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Using Weighted Criteria to Make Decisions

Date: 07/18/2008 at 19:37:32
From: AS
Subject: Finding a result by assigning weights

Hypothetical Example: 
I want to award my employee for highest attendance and learning new 
skills.  I have 3 employees who worked the following days in a month:

Employee 1: 10 days
Employee 2: 15 days
Employee 3: 20 days

Employee 1: Learned 2 new skills
Employee 2: Learned 2 new skills
Employee 3: Learned 1 new skill

Weighting: 50% for attendance and 50% for new skills learned therefore 
best employee is employee 3

Employee 1 score is .5(10)+.5(2) = 6.5
Employee 2 score is .5(15)+.5(2)= 8.5
Employee 3 score is .5(20)+ .5(1)= 10.5

Therefore Employee 3 gets that best employee award.  I somehow feel 
this is not the right method of calculation.

Am I able to calculate averages as above where skill and attendance 
are apples and oranges (different)?

I looked up weighted average but that only shows calculating weights 
for one type of quantity.

Date: 07/19/2008 at 22:34:47
From: Doctor Wilko
Subject: Re: Finding a result by assigning weights

Hi AS,

Thanks for writing to Dr. Math!

This is a very practical question in business and government.  Often a 
decision maker has to prioritize many alternatives (picking which 
employee gets the quarterly award), where the candidates can be ranked 
by multiple criteria (attendance record, skills learned, etc.).

If you were prioritizing your employees strictly based on attendance,
Employee 3 gets the reward because he has the highest attendance.

But, you actually have two criteria to rank your employees against:
attendance record and skills learned.  Now it's not so clear if 
Employee 3 still deserves the award.  He does have the highest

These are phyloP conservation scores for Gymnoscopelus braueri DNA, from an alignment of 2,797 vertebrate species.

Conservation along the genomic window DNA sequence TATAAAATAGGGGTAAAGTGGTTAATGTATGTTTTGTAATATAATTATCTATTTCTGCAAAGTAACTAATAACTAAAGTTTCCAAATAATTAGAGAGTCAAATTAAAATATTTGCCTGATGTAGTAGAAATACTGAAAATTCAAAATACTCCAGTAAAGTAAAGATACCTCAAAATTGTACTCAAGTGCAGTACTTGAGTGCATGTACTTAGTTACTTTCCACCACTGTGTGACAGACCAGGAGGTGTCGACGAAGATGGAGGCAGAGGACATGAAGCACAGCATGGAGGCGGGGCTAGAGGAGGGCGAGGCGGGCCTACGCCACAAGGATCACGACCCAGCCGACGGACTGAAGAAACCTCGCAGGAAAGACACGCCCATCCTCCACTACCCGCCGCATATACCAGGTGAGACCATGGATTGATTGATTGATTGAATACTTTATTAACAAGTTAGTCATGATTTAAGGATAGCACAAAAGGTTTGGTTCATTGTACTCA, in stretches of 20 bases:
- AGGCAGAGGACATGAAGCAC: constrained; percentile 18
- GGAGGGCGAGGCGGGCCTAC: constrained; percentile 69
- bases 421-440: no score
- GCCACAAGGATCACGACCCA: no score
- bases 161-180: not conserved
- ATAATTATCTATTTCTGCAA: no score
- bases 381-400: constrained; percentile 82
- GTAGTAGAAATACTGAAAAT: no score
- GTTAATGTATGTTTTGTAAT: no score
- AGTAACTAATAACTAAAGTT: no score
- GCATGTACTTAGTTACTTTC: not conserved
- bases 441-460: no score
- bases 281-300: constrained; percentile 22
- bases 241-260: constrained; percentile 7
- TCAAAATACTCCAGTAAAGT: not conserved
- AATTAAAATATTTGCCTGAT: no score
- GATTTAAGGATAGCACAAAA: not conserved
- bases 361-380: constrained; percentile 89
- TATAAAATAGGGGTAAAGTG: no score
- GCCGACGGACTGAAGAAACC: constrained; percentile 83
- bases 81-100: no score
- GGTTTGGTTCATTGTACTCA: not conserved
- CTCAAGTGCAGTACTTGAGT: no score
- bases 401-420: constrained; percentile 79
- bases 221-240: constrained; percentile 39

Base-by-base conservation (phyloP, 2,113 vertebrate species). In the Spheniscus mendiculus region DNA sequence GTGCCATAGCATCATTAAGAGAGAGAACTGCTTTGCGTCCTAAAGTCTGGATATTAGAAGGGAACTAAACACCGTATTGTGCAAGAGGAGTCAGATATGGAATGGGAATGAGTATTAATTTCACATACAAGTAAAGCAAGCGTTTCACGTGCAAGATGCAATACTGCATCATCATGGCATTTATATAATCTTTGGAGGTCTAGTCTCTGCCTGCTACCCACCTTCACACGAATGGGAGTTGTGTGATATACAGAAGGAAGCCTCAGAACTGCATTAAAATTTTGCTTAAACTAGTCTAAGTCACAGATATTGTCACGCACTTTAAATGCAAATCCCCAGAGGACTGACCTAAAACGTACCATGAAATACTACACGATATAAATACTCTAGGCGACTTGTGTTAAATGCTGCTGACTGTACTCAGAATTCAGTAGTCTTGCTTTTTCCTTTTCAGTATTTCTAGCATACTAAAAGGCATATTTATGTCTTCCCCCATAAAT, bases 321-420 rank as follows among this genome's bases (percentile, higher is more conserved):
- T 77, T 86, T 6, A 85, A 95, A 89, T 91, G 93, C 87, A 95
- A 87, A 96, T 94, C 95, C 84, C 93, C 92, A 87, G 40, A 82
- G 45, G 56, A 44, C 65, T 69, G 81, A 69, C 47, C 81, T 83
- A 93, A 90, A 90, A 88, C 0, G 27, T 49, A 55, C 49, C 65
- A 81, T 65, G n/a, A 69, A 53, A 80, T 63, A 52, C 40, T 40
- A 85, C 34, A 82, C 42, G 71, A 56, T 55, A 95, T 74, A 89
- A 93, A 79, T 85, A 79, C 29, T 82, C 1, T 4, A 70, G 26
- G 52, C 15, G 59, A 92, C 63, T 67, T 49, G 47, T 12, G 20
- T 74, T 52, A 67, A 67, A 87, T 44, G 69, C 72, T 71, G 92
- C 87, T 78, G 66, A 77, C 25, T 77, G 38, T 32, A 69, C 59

attendance, but he only learned one new skill.  Employee 2 on the 
other hand learned two new skills, but worked five less days.  Now 
it's getting a little fuzzy on which employee should be rewarded.  Now
suppose you have 20 employees and there are four or five criteria to
pick an award winner; now the selection is almost impossible to do
fairly.  This is where the decision maker needs some objective method
to help him make a fair decision.

Your decision is to pick the award winner from the three employees,
based on two criteria, attendance record and skills learned.  If we
use a decision tree to model your problem, it looks as follows:

                     Attendance  Skills
                       Days      Learned 
             / E1        10        2   
  Decision ----- E2      15        2 
             \ E3        20        1

There are two main components we'll look at to model your decision.
  1. You have to measure all criteria on similar numerical scales (to
     compare apples to apples), and

  2. You have to assign your importance (weights) to those criteria
     that will be used to rank the employees.

Once you have these two components, you can calculate a weighted
average for each employee.  This final weighted average will allow you
to rank your employees in order to determine who gets the reward.

Let's do these two steps now.

1. Measure all Criteria on Similar Numerical Scales
The first thing we'll do is use the same scale to measure both 
criteria, say a 0-100 scale, where 0 is the worst or least desired
outcome for each criterion and 100 is the best or most desired outcome
for each criterion.

Criteria #1, Attendance:

Assume for attendance, 5 days is the worst outcome and 30 days is the
best outcome for your employees.  5 days of attendance gets mapped to
the score 0 and 30 days of attendance gets mapped to a score of 100.

To get the scores for the intermediate days, you could use 
"proportional scoring" as one technique.  For example, Employee 1 is
20% of the way from the lowest to the highest value 
[(10-5)/(30-5)=0.20, and 100*0.20 = 20%], so Employee 1 gets a score
of 20 for his 10 days of attendance.  Likewise, Employee 2's attendance
gets mapped to a score of 40, and Employee 3's attendance gets mapped
to a score of 60.

Remember, we're trying to map days of attendance onto a scale from